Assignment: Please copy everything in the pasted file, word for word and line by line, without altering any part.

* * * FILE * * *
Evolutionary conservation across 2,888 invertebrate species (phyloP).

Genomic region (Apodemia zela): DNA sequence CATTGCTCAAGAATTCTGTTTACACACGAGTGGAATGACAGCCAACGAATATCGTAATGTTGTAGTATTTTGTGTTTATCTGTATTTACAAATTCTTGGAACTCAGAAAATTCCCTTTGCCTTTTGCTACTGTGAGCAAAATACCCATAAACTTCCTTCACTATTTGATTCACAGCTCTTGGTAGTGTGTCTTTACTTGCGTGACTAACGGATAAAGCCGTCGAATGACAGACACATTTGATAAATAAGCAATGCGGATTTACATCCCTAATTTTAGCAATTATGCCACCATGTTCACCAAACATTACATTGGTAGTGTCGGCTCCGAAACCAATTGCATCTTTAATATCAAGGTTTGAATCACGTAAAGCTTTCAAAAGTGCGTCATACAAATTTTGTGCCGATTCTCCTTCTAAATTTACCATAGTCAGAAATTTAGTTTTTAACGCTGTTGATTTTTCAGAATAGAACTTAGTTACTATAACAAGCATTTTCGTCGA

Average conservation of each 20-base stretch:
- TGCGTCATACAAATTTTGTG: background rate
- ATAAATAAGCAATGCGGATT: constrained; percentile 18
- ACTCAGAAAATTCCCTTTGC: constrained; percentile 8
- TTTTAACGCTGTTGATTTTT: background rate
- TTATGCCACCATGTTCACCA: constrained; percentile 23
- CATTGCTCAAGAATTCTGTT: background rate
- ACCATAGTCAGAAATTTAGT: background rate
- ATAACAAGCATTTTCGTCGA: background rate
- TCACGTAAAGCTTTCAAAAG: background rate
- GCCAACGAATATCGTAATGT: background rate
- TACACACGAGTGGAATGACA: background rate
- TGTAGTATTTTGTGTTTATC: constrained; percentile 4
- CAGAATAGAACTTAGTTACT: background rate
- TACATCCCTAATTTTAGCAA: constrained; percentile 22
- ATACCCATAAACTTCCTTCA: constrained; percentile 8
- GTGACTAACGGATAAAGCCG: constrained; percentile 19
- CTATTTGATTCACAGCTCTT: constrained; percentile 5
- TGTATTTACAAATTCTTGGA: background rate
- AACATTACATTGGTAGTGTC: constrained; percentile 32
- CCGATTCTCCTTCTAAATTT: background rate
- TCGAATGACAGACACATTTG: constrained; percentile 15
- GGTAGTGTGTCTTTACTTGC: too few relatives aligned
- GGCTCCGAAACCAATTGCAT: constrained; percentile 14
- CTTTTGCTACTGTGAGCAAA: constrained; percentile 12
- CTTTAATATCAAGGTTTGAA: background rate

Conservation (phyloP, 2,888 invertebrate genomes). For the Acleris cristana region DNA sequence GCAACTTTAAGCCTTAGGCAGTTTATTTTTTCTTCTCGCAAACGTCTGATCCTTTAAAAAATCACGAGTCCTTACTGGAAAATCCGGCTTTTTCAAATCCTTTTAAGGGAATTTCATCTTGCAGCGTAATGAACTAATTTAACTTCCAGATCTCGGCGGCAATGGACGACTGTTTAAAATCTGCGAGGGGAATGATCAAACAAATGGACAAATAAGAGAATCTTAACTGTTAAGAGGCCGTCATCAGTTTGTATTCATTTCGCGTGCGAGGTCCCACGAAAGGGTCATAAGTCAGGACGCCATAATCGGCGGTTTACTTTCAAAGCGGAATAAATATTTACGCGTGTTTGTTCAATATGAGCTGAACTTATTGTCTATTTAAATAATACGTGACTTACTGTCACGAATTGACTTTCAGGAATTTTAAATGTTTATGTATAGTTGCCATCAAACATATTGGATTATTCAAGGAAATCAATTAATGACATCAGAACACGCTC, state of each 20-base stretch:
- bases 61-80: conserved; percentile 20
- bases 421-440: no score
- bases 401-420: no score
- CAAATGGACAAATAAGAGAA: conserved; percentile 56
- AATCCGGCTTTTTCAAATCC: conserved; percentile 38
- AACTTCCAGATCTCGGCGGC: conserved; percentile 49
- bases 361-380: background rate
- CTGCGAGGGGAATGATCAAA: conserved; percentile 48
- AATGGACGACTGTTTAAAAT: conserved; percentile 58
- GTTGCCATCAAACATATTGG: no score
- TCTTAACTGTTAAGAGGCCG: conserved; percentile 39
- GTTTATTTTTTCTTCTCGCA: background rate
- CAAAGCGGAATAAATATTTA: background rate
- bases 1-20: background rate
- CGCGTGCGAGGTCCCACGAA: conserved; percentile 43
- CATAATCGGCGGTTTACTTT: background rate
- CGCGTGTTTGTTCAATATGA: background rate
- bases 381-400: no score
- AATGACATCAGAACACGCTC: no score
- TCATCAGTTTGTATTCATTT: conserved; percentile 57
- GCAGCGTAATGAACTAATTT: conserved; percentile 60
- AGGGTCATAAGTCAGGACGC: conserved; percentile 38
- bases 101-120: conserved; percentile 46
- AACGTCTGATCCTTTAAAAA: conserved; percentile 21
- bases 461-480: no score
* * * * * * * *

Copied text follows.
Evolutionary conservation across 2,888 invertebrate species (phyloP).

Genomic region (Apodemia zela): DNA sequence CATTGCTCAAGAATTCTGTTTACACACGAGTGGAATGACAGCCAACGAATATCGTAATGTTGTAGTATTTTGTGTTTATCTGTATTTACAAATTCTTGGAACTCAGAAAATTCCCTTTGCCTTTTGCTACTGTGAGCAAAATACCCATAAACTTCCTTCACTATTTGATTCACAGCTCTTGGTAGTGTGTCTTTACTTGCGTGACTAACGGATAAAGCCGTCGAATGACAGACACATTTGATAAATAAGCAATGCGGATTTACATCCCTAATTTTAGCAATTATGCCACCATGTTCACCAAACATTACATTGGTAGTGTCGGCTCCGAAACCAATTGCATCTTTAATATCAAGGTTTGAATCACGTAAAGCTTTCAAAAGTGCGTCATACAAATTTTGTGCCGATTCTCCTTCTAAATTTACCATAGTCAGAAATTTAGTTTTTAACGCTGTTGATTTTTCAGAATAGAACTTAGTTACTATAACAAGCATTTTCGTCGA

Average conservation of each 20-base stretch:
- TGCGTCATACAAATTTTGTG: background rate
- ATAAATAAGCAATGCGGATT: constrained; percentile 18
- ACTCAGAAAATTCCCTTTGC: constrained; percentile 8
- TTTTAACGCTGTTGATTTTT: background rate
- TTATGCCACCATGTTCACCA: constrained; percentile 23
- CATTGCTCAAGAATTCTGTT: background rate
- ACCATAGTCAGAAATTTAGT: background rate
- ATAACAAGCATTTTCGTCGA: background rate
- TCACGTAAAGCTTTCAAAAG: background rate
- GCCAACGAATATCGTAATGT: background rate
- TACACACGAGTGGAATGACA: background rate
- TGTAGTATTTTGTGTTTATC: constrained; percentile 4
- CAGAATAGAACTTAGTTACT: background rate
- TACATCCCTAATTTTAGCAA: constrained; percentile 22
- ATACCCATAAACTTCCTTCA: constrained; percentile 8
- GTGACTAACGGATAAAGCCG: constrained; percentile 19
- CTATTTGATTCACAGCTCTT: constrained; percentile 5
- TGTATTTACAAATTCTTGGA: background rate
- AACATTACATTGGTAGTGTC: constrained; percentile 32
- CCGATTCTCCTTCTAAATTT: background rate
- TCGAATGACAGACACATTTG: constrained; percentile 15
- GGTAGTGTGTCTTTACTTGC: too few relatives aligned
- GGCTCCGAAACCAATTGCAT: constrained; percentile 14
- CTTTTGCTACTGTGAGCAAA: constrained; percentile 12
- CTTTAATATCAAGGTTTGAA: background rate

Conservation (phyloP, 2,888 invertebrate genomes). For the Acleris cristana region DNA sequence GCAACTTTAAGCCTTAGGCAGTTTATTTTTTCTTCTCGCAAACGTCTGATCCTTTAAAAAATCACGAGTCCTTACTGGAAAATCCGGCTTTTTCAAATCCTTTTAAGGGAATTTCATCTTGCAGCGTAATGAACTAATTTAACTTCCAGATCTCGGCGGCAATGGACGACTGTTTAAAATCTGCGAGGGGAATGATCAAACAAATGGACAAATAAGAGAATCTTAACTGTTAAGAGGCCGTCATCAGTTTGTATTCATTTCGCGTGCGAGGTCCCACGAAAGGGTCATAAGTCAGGACGCCATAATCGGCGGTTTACTTTCAAAGCGGAATAAATATTTACGCGTGTTTGTTCAATATGAGCTGAACTTATTGTCTATTTAAATAATACGTGACTTACTGTCACGAATTGACTTTCAGGAATTTTAAATGTTTATGTATAGTTGCCATCAAACATATTGGATTATTCAAGGAAATCAATTAATGACATCAGAACACGCTC, state of each 20-base stretch:
- bases 61-80: conserved; percentile 20
- bases 421-440: no score
- bases 401-420: no score
- CAAATGGACAAATAAGAGAA: conserved; percentile 56
- AATCCGGCTTTTTCAAATCC: conserved; percentile 38
- AACTTCCAGATCTCGGCGGC: conserved; percentile 49
- bases 361-380: background rate
- CTGCGAGGGGAATGATCAAA: conserved; percentile 48
- AATGGACGACTGTTTAAAAT: conserved; percentile 58
- GTTGCCATCAAACATATTGG: no score
- TCTTAACTGTTAAGAGGCCG: conserved; percentile 39
- GTTTATTTTTTCTTCTCGCA: background rate
- CAAAGCGGAATAAATATTTA: background rate
- bases 1-20: background rate
- CGCGTGCGAGGTCCCACGAA: conserved; percentile 43
- CATAATCGGCGGTTTACTTT: background rate
- CGCGTGTTTGTTCAATATGA: background rate
- bases 381-400: no score
- AATGACATCAGAACACGCTC: no score
- TCATCAGTTTGTATTCATTT: conserved; percentile 57
- GCAGCGTAATGAACTAATTT: conserved; percentile 60
- AGGGTCATAAGTCAGGACGC: conserved; percentile 38
- bases 101-120: conserved; percentile 46
- AACGTCTGATCCTTTAAAAA: conserved; percentile 21
- bases 461-480: no score